Prestige and the Gentleman: Benin's Ideal Man
Part of a special section on the masculine ideal in art. The ideal of masculinity as represented in five centuries of Benin court art is examined. Benin artists overwhelmingly focus on the male form, and expressions of male perfection are fairly uniform over the five centuries, suggesting a similar longevity of cultural standards. Degrees of male perfection therefore depend on ideal traits—aggression, supernatural power, and, particularly, prestige conferred by titles, wealth, and influence. The absence of depictions of premenopausal women in portraits of important men seems to be explained by the strength of cultural perceptions with regard to female pollution and taboos. Benin art therefore becomes a form of defensive medicine and prayer, ensuring the ideal man's eternal perfection and forever shielding him from contamination.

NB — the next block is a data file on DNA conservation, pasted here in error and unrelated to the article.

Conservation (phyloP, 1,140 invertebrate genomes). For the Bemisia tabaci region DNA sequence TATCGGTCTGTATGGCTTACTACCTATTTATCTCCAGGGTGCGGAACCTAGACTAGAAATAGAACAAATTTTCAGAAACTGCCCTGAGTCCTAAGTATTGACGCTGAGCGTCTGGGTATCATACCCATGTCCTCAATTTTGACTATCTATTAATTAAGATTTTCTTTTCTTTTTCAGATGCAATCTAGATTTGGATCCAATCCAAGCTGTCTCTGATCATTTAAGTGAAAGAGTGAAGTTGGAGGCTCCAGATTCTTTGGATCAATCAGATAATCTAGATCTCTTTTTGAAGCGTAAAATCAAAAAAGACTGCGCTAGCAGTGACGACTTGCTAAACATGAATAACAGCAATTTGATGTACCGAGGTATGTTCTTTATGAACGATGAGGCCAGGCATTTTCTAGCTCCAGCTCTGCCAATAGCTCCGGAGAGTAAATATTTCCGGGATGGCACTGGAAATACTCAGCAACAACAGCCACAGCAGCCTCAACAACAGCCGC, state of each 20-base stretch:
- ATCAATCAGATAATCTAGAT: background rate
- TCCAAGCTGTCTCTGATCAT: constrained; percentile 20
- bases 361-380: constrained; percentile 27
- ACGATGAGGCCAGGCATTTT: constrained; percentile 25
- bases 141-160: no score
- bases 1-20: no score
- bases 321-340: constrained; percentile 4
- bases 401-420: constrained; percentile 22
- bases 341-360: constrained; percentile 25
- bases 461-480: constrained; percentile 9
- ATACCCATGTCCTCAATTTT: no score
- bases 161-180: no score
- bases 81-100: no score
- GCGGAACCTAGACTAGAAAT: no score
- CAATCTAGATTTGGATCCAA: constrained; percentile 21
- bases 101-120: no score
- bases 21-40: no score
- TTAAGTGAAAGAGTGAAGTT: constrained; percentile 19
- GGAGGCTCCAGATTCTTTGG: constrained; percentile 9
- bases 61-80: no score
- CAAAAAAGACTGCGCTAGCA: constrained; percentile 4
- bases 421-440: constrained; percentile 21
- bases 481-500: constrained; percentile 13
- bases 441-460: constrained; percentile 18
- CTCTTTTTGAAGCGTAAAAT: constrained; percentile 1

© 1997 College Art Association
Curnow, Kathy. "Prestige and the gentleman: Benin's ideal man." Art Journal 56, (Summer 1997): 75-81. Art Full Text (H.W. Wilson), EBSCOhost. Web.